Throughout his career, Cain engaged in original work in both pure and applied mathematics. One of the South's most notable engineers, he formulated important theories concerning the strength of masonry dams, reinforced concrete arches, earth pressures, and retaining walls. He insisted, too, that engineering theory have practical application: his formulas were influential on the building of railroads, bridges, and dams throughout the country.

The results of Cain's research were published in widely used civil engineering text books and in a variety of scientific journals. In the 1870s and 1880s, he contributed studies to the Van Nostrand Science Series, including A Practical Theory of Voussoir Arches (1874), Maximum Stresses in Framed Bridges (1878), Voussoir Arches, Applied to Stone Bridges, Tunnels, Domes and Groined Arches (1879), Theory of Solid and Braced Elastic Arches (1879), and Symbolic Algebra and Notes on Geometry (1884). Other books were Practical Designing of Retaining Walls (1888), A Brief Course in the Calculus (1905), and Earth Pressure, Retaining Walls and Bins (1916). He published numerous articles in Van Nostrand's Engineering Magazine, Engineering News, Journal of the Franklin Institute, and Journal of the Elisha Mitchell Scientific Society. His first scientific publication, "Uniform Cross-Section and T Abutments," appeared in the November 1874 issue of Van Nostrand's Engineering Magazine. Subsequent articles in the same journal included "Retaining Walls" in April 1880, "Earth Pressure" in February 1882, and "Trusses with Superfluous Members" in October 1882. Two of his most influential papers were "Unit Stresses," published in Engineering News in 1887 and "Experiments on Retaining Walls and Pressures on Tunnels," in Transactions of the American Society of Civil Engineers (1911).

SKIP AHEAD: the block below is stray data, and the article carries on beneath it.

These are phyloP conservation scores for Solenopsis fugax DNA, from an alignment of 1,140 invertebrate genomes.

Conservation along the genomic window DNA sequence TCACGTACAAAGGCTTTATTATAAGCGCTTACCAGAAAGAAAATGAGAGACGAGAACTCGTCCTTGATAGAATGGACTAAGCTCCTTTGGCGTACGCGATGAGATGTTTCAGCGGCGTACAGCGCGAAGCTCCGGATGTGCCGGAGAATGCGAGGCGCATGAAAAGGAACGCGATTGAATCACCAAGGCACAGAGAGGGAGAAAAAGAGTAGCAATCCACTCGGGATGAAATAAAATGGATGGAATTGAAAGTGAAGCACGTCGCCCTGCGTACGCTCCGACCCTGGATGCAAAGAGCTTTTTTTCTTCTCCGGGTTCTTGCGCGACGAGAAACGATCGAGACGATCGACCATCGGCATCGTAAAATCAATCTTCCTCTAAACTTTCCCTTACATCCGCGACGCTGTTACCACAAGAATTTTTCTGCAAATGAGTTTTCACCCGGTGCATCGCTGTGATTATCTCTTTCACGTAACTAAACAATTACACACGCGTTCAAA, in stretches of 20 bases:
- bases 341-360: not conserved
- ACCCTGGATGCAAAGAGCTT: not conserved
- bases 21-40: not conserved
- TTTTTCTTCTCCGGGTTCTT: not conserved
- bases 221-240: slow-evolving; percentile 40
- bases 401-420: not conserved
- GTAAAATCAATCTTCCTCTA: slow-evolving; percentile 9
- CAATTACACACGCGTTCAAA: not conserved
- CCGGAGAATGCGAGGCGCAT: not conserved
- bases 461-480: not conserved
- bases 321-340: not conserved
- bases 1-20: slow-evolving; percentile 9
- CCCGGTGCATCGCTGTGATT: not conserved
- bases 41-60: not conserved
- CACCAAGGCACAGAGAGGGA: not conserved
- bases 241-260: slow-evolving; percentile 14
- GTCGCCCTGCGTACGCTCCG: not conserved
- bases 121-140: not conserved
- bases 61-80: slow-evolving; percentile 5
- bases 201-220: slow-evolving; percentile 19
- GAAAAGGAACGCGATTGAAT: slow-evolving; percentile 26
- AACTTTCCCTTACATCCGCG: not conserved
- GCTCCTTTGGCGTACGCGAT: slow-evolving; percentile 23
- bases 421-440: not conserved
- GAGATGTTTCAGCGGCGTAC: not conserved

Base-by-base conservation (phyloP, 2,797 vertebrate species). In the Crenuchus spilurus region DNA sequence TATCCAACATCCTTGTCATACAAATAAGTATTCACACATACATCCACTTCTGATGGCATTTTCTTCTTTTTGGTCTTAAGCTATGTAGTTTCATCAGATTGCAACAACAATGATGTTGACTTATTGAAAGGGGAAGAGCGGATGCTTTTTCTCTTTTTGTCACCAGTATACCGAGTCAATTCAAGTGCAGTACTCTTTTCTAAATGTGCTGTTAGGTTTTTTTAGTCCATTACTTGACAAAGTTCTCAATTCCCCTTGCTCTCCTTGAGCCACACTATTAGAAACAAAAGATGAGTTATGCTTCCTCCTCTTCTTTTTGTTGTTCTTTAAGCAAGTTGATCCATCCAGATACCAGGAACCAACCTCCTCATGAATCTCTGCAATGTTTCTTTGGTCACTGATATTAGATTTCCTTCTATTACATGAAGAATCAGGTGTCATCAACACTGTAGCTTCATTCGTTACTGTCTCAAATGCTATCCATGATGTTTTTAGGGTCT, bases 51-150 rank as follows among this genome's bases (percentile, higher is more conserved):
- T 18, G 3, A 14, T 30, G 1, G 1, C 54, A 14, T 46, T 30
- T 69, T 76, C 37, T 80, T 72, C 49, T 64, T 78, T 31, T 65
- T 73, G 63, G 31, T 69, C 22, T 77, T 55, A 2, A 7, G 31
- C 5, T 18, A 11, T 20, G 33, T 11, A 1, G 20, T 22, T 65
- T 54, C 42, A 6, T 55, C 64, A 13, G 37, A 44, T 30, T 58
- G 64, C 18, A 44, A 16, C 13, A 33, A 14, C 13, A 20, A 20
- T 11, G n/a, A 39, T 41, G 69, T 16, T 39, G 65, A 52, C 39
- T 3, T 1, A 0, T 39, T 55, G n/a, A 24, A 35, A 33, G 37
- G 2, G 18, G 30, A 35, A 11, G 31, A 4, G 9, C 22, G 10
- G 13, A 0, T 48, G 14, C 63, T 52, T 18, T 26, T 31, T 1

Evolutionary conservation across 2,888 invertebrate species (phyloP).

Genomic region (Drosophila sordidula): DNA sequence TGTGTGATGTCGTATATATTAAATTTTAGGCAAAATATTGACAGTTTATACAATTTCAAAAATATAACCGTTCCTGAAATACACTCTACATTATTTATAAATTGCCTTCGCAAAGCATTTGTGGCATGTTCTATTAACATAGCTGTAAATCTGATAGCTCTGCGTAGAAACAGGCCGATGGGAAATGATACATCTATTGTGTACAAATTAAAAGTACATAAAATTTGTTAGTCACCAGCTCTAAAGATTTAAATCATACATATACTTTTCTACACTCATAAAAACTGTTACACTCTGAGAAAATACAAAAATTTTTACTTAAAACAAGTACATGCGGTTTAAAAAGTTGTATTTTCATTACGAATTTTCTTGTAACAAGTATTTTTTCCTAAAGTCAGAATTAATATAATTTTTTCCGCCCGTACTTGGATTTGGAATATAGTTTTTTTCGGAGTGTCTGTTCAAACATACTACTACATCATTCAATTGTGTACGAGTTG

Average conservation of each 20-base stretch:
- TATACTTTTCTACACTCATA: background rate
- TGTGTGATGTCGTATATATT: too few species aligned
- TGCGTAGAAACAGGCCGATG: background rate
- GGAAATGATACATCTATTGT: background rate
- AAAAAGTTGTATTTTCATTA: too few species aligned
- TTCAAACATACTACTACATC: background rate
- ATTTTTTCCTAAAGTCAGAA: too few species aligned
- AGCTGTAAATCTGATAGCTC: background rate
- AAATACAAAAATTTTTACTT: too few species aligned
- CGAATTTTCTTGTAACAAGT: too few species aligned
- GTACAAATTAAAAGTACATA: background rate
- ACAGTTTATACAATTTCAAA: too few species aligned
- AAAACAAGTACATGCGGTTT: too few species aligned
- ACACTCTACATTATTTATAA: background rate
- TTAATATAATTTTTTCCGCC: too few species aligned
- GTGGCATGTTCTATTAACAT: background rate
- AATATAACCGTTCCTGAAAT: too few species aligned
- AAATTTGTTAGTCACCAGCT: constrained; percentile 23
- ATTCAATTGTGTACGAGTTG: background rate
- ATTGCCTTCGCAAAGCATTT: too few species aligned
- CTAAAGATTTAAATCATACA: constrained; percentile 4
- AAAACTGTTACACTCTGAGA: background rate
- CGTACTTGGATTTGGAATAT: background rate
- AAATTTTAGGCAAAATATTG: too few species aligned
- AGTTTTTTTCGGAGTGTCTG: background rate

In 1926, still productive, Cain received the J. James R. Croes Medal from the American Society of Civil Engineers for a paper entitled "The Circular Arch under Normal Loads." Cain had become a member of the society in 1888 and had served as a director of the organization from 1912 to 1914. The student chapter of the society at The University of North Carolina was named the William Cain Civil Engineering Society in his honor. Cain also held memberships in the American Mathematical Society, the Elisha Mitchell Scientific Society, the North Carolina Academy of Science, and the American Association for the Advancement of Science. In addition to the Croes Medal, he was honored for his work with the LL.D. from the University of South Carolina in 1916 and the Sc.D. from The University of North Carolina in 1920.